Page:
Avid collector Watters O. Martin gets a history lesson from an unlikely source.
Watters o. martin grew up in a household full of museum-quality poi pounders, calabashes and quilts, but he viewed the pieces pragmatically, rather than with a collector’s eye.
“My mother’s Hawaiian so we had Hawaiian things, family things that were used.”
He watched his mom go through a period of acquiring koa furniture through estate sales during the 1940s and ’50s, but still, the collecting bug didn’t bite until, at age 21, he began to discover a Hawai’i he didn’t know through books.
“In the late ’60s, public schools didn’t teach Hawaiian history and I said enough was enough. I wanted to learn more, so I started to collect rare, out-of-print Hawaiian books, and slowly built a collection.”
And that was that. By the late 1970s, he had moved on to paintings and by his own admission, knew he had gone a little overboard when he discovered a Hawaiian feather cape in England and had to have it.
“I collected a lot of things and suddenly wasn’t sure whether I owned these things or they owned me. There’s a responsibility to collecting and taking care of the things you own. We can’t all be like Mrs. [Anna Rice] Cooke and build an art museum. You also realize your collection has to go in a direction.”
It was time to pare and choose an area of focus, so out went the feather cape and in came a concentration on volcano paintings, and eventually, Hawaiian souvenir spoons.
“I discovered my grandparents from Lahaina, had, during the 1930s, traveled through the United States, from California to New York, and my grandmother came back with a bunch of spoons.”
He was intrigued by her collection, with their miniature depictions of Niagara Falls and Wild West Indian depictions, and learned that a rosy glimpse of Hawai’i’s past was also served up in silver.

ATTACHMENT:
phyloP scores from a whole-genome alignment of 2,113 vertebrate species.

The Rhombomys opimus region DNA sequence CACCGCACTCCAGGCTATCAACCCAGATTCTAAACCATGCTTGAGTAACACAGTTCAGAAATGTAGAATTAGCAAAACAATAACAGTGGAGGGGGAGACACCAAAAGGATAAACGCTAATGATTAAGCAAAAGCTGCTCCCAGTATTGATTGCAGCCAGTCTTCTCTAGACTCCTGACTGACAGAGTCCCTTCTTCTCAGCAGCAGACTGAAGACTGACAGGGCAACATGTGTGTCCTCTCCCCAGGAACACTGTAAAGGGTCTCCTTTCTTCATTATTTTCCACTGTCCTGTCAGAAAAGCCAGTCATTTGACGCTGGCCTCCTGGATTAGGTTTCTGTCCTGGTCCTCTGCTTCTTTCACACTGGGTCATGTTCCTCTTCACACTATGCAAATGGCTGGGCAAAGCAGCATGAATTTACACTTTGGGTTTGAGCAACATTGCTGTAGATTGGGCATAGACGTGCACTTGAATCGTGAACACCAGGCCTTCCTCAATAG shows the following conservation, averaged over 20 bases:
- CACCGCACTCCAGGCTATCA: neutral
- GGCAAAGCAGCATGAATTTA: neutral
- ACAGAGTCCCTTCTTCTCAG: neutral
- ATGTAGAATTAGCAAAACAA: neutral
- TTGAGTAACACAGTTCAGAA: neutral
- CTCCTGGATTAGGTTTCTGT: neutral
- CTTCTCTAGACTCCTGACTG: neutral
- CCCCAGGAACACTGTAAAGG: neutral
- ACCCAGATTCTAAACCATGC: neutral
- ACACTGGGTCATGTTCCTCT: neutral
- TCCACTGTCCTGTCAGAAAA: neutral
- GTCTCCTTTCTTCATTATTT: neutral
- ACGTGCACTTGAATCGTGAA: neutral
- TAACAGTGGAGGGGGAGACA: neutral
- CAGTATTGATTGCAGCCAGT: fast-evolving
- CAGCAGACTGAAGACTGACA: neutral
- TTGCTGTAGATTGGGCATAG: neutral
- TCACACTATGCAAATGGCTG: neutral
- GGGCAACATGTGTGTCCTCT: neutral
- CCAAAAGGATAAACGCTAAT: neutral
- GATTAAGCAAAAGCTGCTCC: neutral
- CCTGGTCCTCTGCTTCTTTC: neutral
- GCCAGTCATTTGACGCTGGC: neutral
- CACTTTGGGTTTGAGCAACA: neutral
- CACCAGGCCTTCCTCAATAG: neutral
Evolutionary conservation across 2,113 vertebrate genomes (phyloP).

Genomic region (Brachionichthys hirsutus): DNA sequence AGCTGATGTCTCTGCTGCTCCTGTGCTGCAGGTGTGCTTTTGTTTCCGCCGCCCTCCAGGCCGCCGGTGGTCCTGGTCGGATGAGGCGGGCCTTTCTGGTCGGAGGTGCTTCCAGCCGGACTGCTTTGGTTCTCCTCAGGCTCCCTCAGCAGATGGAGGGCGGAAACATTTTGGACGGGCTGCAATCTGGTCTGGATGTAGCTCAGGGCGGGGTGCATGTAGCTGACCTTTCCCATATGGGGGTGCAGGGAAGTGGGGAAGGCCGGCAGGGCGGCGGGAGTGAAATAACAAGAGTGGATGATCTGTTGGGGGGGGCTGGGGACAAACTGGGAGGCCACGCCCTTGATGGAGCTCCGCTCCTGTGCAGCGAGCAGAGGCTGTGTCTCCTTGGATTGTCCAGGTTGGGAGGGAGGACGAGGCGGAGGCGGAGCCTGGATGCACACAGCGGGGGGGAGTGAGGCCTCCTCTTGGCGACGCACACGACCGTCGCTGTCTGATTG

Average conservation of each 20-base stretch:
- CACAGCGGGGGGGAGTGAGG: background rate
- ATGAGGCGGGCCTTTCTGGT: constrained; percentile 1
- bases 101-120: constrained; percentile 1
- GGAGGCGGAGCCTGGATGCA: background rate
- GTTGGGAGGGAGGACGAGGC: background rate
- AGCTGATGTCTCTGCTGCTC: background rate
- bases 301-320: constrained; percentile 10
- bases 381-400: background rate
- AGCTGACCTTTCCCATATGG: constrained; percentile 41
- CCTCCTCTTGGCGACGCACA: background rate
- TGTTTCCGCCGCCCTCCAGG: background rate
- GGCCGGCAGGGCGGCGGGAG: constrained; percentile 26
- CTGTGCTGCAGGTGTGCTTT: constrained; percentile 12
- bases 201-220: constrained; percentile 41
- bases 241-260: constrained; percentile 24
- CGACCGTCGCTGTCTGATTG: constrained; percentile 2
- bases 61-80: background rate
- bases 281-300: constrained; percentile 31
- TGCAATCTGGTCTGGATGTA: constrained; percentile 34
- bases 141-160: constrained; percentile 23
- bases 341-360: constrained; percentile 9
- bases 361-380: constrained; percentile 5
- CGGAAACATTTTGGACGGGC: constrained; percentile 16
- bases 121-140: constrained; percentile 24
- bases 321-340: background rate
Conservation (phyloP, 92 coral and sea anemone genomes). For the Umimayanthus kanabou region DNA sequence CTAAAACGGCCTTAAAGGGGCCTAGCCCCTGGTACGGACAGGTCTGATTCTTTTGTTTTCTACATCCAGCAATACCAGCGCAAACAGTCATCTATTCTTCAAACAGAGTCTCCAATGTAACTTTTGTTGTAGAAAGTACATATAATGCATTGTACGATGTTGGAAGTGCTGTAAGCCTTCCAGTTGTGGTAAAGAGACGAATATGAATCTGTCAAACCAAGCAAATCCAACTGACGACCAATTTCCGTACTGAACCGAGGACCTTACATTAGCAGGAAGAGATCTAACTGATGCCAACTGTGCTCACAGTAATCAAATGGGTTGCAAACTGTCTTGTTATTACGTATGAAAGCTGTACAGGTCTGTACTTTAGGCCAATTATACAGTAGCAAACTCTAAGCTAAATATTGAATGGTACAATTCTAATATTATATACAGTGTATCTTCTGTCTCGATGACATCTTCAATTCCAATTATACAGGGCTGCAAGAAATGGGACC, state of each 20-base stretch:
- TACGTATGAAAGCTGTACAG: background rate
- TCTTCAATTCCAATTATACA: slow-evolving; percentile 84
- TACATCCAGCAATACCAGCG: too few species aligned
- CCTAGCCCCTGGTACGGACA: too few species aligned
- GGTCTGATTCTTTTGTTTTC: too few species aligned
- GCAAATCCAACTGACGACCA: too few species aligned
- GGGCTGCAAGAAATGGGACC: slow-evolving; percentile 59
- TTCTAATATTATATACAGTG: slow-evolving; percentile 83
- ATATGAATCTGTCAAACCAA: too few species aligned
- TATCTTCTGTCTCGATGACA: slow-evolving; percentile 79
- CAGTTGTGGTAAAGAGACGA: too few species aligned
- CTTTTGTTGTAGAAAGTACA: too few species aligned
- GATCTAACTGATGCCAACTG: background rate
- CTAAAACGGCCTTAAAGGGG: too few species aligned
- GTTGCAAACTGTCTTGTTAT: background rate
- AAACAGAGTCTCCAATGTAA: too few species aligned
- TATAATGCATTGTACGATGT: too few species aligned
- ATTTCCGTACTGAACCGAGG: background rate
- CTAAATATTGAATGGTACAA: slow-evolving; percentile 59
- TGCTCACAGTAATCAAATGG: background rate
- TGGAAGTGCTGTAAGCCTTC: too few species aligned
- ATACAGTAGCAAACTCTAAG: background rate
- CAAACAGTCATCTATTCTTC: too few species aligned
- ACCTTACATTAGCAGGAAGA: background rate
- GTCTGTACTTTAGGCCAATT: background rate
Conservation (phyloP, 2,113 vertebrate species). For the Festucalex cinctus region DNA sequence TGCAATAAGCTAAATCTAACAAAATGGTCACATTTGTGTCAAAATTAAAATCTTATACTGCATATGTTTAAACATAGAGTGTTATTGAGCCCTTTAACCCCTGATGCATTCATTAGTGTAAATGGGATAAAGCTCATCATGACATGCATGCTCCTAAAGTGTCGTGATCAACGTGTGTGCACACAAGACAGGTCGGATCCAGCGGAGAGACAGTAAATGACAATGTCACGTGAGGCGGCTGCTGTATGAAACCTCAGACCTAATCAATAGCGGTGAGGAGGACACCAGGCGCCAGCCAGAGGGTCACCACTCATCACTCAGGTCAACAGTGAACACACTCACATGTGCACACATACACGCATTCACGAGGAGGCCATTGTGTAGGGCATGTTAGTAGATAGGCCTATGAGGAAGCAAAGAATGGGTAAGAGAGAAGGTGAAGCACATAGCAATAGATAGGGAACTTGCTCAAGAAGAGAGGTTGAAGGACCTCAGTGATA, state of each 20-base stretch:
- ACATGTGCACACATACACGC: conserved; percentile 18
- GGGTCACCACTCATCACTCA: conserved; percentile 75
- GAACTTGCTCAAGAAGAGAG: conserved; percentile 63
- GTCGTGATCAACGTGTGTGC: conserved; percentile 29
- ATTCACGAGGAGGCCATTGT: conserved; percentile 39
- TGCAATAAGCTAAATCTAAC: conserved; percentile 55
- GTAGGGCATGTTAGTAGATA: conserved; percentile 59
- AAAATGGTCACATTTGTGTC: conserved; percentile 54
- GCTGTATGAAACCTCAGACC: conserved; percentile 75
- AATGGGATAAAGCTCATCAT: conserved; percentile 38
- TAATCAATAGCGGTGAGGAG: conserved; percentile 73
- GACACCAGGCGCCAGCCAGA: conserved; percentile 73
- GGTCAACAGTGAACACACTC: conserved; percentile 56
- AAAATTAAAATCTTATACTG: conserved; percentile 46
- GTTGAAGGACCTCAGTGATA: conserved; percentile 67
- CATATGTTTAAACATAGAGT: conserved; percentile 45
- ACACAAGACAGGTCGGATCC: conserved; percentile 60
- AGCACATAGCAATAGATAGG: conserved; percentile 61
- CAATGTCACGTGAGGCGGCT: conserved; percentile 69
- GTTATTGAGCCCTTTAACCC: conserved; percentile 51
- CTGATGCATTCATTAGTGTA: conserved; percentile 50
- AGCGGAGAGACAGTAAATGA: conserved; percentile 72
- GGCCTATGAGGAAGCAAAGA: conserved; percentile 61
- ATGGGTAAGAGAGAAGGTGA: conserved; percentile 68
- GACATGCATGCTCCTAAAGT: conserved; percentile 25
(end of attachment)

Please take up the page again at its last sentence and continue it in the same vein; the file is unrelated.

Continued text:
He discovered souvenir spoons dating just after the dawning of Hawai’i tourism in the late 19th century—at about the time King Kamehameha V built the first Royal Hawaiian Hotel in downtown Honolulu, where the Hawai’i State Art Museum now stands. Its purpose was to house the foreign dignitaries and businessmen who came calling on the royals and needed a place to stay, long before the first commercial hotel, the Moana Surfrider, opened in Waikiki in 1901.
Many of the spoons were offered by Gump’s or created by Henry F. Wichman—a Honolulu jeweler who crafted sterling silver spoons depicting various aspects of Hawaiian life.
Spoons in Martin’s 400-piece collection include many with sculptured tips bearing surfers, grass shacks, ‘ukulele, and likenesses of Hawaiian monarchs, or bowls in the shape of ‘ape leaves, clam shells or painted with postcard imagery.
Other spoons made elsewhere simply had a Hawaiian coin placed at the tip “so it became something they could sell in the Hawaiian Islands,” Martin says. “A spoon with a pineapple design could also be sold in California and Florida.”
In 1928, a sterling silver spoon sold for about $75, out of reach of the average working person who was making about .50 cents an hour, or $4 a day, according to Martin.
“The spoons appealed to a certain class of people who had sterling silver in their homes. Tea spoons, salt spoons and demitasse spoons were originally created for utilitarian purposes, but it became fashionable to collect them everywhere. People didn’t have cameras in those days so if they wanted to remember a place, they could buy a spoon.”
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